Reef Check News
Mysterious Disease Affecting Sea Stars along the Pacific Coast of North America
By Megan Wehrenberg, Reef Check California's Central/North Coast Regional Manager
The past few months have not been kind to sea stars along the Pacific coast of the US and Canada. A mysterious withering or wasting syndrome is sweeping down the coastline infecting sea stars seen in both the intertidal zone and in the shallow subtidal (60ft deep and less). The first sign a star is infected is the development of small lesions on their outer bodies and an overall deflated look. The lesions grow and their tissue continues to deteriorate, causing arms to fall off. In the end the stars more or less disintegrate, often within just a few days. Several species are being affected including ochre stars (Pisaster ochraceus), giant-spined stars (Pisaster giganteus), sunflower stars (Pycnopodia helianthoides), sun stars (Solaster stimpsoni), among others.
This is not the first time coastal California has seen a decimation of sea star populations. Major die-offs of ochre stars in southern California occurred during 1983-1984 and again in 1997-1998. The cause of the infection has been unclear. Past pathological studies have indicated a bacterium (Vibrio) as well as a virus might be the cause of the disease, and the two episodes in southern California were both associated with warm water events. Even though this year’s outbreak did occur during the warmer time of the year, this has not been a particularly warm year for Pacific coast waters.
While notable sea star die-offs have occurred in the last few decades, this year’s outbreak is of concern for several reasons: 1) previously a single species has been affected as opposed to seven now affected; 2) past occurrences have been geographically localized while this year, the Pacific coast from Alaska to San Diego has been affected; and 3) this is the first time sea stars have been affected in cooler waters off Washington and Alaska. Interestingly, a smaller outbreak has also been reported in the Atlantic off the coast of Rhode Island and Maine, however, it is unknown whether it is linked to the west coast outbreak in any way.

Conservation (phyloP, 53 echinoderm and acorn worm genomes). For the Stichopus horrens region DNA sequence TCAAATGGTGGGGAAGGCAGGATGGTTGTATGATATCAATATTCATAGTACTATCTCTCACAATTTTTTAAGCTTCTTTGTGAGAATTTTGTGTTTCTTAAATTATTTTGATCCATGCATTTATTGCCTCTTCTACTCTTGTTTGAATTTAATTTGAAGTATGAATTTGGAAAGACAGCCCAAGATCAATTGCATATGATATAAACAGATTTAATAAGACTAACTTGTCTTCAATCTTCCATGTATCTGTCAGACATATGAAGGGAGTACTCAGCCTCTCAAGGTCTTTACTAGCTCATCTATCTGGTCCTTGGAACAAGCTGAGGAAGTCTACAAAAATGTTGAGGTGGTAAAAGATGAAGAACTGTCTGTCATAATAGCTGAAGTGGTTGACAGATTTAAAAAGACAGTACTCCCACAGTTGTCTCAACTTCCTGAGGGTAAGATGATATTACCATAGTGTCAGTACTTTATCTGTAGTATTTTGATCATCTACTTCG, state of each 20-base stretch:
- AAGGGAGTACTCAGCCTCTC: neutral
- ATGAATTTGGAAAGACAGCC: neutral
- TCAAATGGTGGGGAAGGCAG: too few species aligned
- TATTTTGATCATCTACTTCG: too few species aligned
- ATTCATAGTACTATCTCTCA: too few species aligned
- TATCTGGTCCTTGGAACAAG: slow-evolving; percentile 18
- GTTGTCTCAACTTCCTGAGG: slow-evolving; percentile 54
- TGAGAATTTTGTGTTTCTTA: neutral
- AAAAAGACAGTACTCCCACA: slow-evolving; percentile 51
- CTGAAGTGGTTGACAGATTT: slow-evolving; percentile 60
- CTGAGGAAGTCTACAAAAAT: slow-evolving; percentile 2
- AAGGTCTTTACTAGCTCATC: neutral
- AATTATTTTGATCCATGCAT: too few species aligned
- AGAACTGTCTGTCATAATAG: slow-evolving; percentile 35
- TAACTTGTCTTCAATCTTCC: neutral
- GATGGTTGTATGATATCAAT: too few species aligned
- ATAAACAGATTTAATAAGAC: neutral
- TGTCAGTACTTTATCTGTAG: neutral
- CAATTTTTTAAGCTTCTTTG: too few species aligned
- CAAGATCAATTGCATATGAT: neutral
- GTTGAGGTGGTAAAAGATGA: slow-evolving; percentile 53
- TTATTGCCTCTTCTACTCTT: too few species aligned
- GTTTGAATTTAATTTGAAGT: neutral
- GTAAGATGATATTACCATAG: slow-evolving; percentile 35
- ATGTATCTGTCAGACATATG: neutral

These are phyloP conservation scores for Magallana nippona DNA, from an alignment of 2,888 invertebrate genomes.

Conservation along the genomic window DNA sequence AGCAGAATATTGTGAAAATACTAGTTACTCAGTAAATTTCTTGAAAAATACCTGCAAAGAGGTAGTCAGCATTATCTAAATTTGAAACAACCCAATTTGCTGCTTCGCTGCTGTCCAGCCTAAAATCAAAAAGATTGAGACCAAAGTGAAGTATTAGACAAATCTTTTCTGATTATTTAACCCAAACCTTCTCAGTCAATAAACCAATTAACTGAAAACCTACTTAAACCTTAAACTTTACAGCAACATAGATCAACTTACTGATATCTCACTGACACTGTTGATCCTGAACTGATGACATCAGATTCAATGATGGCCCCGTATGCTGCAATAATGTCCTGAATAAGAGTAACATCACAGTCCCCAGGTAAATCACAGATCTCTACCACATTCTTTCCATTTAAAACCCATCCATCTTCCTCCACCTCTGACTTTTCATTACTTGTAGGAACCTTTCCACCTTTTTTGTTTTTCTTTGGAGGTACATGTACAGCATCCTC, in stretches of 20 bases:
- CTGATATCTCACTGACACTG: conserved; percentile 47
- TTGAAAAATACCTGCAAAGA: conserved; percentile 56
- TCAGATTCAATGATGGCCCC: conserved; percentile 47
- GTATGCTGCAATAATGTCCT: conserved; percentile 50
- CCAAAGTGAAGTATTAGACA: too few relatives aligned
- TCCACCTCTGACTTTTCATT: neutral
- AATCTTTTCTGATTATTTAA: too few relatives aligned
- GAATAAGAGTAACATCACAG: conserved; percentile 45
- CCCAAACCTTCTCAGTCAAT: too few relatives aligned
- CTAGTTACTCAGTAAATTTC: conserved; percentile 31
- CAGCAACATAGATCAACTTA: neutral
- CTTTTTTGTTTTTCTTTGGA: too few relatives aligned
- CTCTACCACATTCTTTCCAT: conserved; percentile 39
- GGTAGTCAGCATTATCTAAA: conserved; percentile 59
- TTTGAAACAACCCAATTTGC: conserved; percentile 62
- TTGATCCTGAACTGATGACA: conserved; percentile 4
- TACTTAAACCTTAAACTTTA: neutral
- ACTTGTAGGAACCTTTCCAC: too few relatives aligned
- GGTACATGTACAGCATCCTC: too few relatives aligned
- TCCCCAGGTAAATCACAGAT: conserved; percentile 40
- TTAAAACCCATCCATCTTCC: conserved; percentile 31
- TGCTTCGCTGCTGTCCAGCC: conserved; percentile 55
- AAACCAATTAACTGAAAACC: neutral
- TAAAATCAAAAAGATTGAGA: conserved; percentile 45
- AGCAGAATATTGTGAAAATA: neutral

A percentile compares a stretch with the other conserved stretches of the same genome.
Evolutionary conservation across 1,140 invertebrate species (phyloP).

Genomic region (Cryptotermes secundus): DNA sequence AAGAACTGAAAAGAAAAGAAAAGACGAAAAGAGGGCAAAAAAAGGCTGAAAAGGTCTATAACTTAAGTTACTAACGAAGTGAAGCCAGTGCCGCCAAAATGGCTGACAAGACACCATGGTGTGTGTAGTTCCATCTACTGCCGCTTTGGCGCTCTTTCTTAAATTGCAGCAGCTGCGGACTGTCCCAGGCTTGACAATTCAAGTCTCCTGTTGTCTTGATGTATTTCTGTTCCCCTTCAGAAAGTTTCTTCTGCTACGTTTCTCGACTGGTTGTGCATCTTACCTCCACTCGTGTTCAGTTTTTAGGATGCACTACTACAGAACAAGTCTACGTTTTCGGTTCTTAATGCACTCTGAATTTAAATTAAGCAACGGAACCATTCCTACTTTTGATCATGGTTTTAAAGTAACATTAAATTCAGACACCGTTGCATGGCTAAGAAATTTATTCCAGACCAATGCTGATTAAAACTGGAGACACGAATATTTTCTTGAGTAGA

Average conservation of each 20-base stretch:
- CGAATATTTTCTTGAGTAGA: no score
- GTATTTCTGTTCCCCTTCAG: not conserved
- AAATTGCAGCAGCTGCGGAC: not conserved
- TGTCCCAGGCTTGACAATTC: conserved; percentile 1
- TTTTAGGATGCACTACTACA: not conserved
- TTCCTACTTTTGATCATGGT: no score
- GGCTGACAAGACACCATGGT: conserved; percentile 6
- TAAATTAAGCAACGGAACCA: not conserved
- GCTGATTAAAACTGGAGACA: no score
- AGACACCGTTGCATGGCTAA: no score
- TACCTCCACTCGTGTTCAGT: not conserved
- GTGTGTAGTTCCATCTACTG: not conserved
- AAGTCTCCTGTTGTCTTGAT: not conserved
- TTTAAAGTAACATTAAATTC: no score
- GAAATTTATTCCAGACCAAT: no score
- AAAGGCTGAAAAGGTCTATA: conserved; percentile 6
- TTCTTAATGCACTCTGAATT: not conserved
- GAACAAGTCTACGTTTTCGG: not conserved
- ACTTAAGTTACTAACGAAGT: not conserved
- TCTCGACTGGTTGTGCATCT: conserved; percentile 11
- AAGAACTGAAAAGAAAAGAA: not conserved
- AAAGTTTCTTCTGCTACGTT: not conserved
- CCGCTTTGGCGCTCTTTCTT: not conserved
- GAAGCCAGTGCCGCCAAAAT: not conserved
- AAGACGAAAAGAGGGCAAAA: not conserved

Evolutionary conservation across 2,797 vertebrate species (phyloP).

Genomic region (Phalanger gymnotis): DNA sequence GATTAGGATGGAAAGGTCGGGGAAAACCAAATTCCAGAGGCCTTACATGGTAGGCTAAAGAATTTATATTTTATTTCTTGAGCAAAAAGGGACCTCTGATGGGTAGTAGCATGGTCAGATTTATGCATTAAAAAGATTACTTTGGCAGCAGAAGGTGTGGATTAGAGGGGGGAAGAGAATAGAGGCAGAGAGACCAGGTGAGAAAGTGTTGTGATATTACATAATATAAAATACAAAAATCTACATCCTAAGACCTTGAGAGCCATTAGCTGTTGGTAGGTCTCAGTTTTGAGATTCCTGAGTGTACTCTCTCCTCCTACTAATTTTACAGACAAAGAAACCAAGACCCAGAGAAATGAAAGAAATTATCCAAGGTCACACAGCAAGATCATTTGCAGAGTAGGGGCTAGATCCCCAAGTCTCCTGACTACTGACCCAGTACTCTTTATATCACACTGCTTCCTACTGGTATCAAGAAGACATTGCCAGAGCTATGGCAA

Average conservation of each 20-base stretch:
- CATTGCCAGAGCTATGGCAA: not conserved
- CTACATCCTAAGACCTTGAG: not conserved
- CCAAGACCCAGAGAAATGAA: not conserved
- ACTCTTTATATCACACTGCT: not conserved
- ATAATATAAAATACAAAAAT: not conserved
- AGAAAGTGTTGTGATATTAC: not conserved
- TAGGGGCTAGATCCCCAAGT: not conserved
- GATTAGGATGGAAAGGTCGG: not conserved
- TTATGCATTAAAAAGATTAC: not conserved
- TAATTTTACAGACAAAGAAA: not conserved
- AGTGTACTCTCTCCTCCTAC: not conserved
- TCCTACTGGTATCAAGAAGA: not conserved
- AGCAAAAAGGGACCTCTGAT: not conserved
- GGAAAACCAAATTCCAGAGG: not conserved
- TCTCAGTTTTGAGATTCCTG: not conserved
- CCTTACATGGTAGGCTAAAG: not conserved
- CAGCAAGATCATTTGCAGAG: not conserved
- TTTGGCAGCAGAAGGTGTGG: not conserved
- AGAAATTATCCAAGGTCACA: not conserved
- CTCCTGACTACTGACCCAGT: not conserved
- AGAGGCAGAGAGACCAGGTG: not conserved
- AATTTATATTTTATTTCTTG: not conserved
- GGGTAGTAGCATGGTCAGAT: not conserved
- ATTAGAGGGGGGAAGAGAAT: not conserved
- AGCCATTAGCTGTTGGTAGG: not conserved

Since earlier this summer a research monitoring group called PISCO (Partnership for the Interdisciplinary Study of the Coastal Oceans) has been tracking the spread of the disease at their study sites and by collecting reports from the general public. Turning to citizens has been a successful way to obtain information over a much broader geographic area, from both on land and underwater.
Reef Check California has added the task of noting the presence/absence of diseased sea stars to our reef monitoring surveys. Since finding out about the disease, volunteers observed 25 sites from Sonoma County to San Diego and the Channel Islands. Reef Check volunteers have also been observing reefs during their own recreational dives and sending in any sightings. It is a situation in which the more eyes that are on the water the better we will understand what is happening.
Sea stars play an important ecological role in the marine environment, particularly in the intertidal where they have been identified as “keystone” predators, a predator that has an exceptionally large influence on the distributions of their prey. Because of this, ecological changes are likely to occur due to the die-off, though the extent is difficult to predict. Monitoring programs such as PISCO and Reef Check track ecological changes over time, providing important data, not only on sea star populations, but also of their habitats, predators, and prey. Time will tell what changes may occur and Reef Check volunteers will be in the water to track them.
To report sightings of diseased or healthy sea stars: http://www.eeb.ucsc.edu/pacificrockyintertidal/data-products/sea-star-wasting/